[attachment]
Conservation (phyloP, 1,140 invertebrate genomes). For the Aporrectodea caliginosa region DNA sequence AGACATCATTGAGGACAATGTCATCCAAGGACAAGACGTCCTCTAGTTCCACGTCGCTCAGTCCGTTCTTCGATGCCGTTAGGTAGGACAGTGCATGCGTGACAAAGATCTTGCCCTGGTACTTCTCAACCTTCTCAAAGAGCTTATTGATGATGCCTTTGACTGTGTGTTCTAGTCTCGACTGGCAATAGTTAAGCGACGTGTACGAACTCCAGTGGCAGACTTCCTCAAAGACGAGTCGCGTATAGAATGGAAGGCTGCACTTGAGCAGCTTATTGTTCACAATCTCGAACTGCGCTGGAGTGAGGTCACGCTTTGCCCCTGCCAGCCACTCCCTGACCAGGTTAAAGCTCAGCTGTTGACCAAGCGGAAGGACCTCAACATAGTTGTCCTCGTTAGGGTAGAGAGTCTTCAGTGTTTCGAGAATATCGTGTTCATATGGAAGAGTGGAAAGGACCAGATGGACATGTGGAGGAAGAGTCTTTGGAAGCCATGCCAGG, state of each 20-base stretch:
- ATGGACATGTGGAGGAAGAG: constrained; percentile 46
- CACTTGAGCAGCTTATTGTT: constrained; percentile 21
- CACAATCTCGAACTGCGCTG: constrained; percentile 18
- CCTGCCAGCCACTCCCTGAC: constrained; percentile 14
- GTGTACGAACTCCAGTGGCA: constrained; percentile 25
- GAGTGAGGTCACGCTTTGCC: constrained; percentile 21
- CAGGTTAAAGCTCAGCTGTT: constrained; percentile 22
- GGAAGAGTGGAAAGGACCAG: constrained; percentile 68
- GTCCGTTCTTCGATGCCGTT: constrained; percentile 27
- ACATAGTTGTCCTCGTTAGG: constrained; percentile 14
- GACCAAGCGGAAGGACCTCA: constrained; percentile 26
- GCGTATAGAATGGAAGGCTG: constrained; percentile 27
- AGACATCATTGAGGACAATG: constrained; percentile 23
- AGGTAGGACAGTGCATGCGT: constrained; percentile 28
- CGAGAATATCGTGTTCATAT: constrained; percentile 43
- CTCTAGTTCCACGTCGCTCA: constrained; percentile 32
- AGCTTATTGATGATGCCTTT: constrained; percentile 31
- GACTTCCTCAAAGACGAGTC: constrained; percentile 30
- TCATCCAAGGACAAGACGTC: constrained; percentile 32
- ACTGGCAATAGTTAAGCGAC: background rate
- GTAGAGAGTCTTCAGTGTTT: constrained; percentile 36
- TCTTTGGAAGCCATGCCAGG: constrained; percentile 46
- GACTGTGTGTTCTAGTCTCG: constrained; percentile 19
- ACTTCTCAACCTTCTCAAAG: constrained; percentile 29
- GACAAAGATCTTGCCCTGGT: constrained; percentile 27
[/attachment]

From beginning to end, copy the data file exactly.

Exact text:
Conservation (phyloP, 1,140 invertebrate genomes). For the Aporrectodea caliginosa region DNA sequence AGACATCATTGAGGACAATGTCATCCAAGGACAAGACGTCCTCTAGTTCCACGTCGCTCAGTCCGTTCTTCGATGCCGTTAGGTAGGACAGTGCATGCGTGACAAAGATCTTGCCCTGGTACTTCTCAACCTTCTCAAAGAGCTTATTGATGATGCCTTTGACTGTGTGTTCTAGTCTCGACTGGCAATAGTTAAGCGACGTGTACGAACTCCAGTGGCAGACTTCCTCAAAGACGAGTCGCGTATAGAATGGAAGGCTGCACTTGAGCAGCTTATTGTTCACAATCTCGAACTGCGCTGGAGTGAGGTCACGCTTTGCCCCTGCCAGCCACTCCCTGACCAGGTTAAAGCTCAGCTGTTGACCAAGCGGAAGGACCTCAACATAGTTGTCCTCGTTAGGGTAGAGAGTCTTCAGTGTTTCGAGAATATCGTGTTCATATGGAAGAGTGGAAAGGACCAGATGGACATGTGGAGGAAGAGTCTTTGGAAGCCATGCCAGG, state of each 20-base stretch:
- ATGGACATGTGGAGGAAGAG: constrained; percentile 46
- CACTTGAGCAGCTTATTGTT: constrained; percentile 21
- CACAATCTCGAACTGCGCTG: constrained; percentile 18
- CCTGCCAGCCACTCCCTGAC: constrained; percentile 14
- GTGTACGAACTCCAGTGGCA: constrained; percentile 25
- GAGTGAGGTCACGCTTTGCC: constrained; percentile 21
- CAGGTTAAAGCTCAGCTGTT: constrained; percentile 22
- GGAAGAGTGGAAAGGACCAG: constrained; percentile 68
- GTCCGTTCTTCGATGCCGTT: constrained; percentile 27
- ACATAGTTGTCCTCGTTAGG: constrained; percentile 14
- GACCAAGCGGAAGGACCTCA: constrained; percentile 26
- GCGTATAGAATGGAAGGCTG: constrained; percentile 27
- AGACATCATTGAGGACAATG: constrained; percentile 23
- AGGTAGGACAGTGCATGCGT: constrained; percentile 28
- CGAGAATATCGTGTTCATAT: constrained; percentile 43
- CTCTAGTTCCACGTCGCTCA: constrained; percentile 32
- AGCTTATTGATGATGCCTTT: constrained; percentile 31
- GACTTCCTCAAAGACGAGTC: constrained; percentile 30
- TCATCCAAGGACAAGACGTC: constrained; percentile 32
- ACTGGCAATAGTTAAGCGAC: background rate
- GTAGAGAGTCTTCAGTGTTT: constrained; percentile 36
- TCTTTGGAAGCCATGCCAGG: constrained; percentile 46
- GACTGTGTGTTCTAGTCTCG: constrained; percentile 19
- ACTTCTCAACCTTCTCAAAG: constrained; percentile 29
- GACAAAGATCTTGCCCTGGT: constrained; percentile 27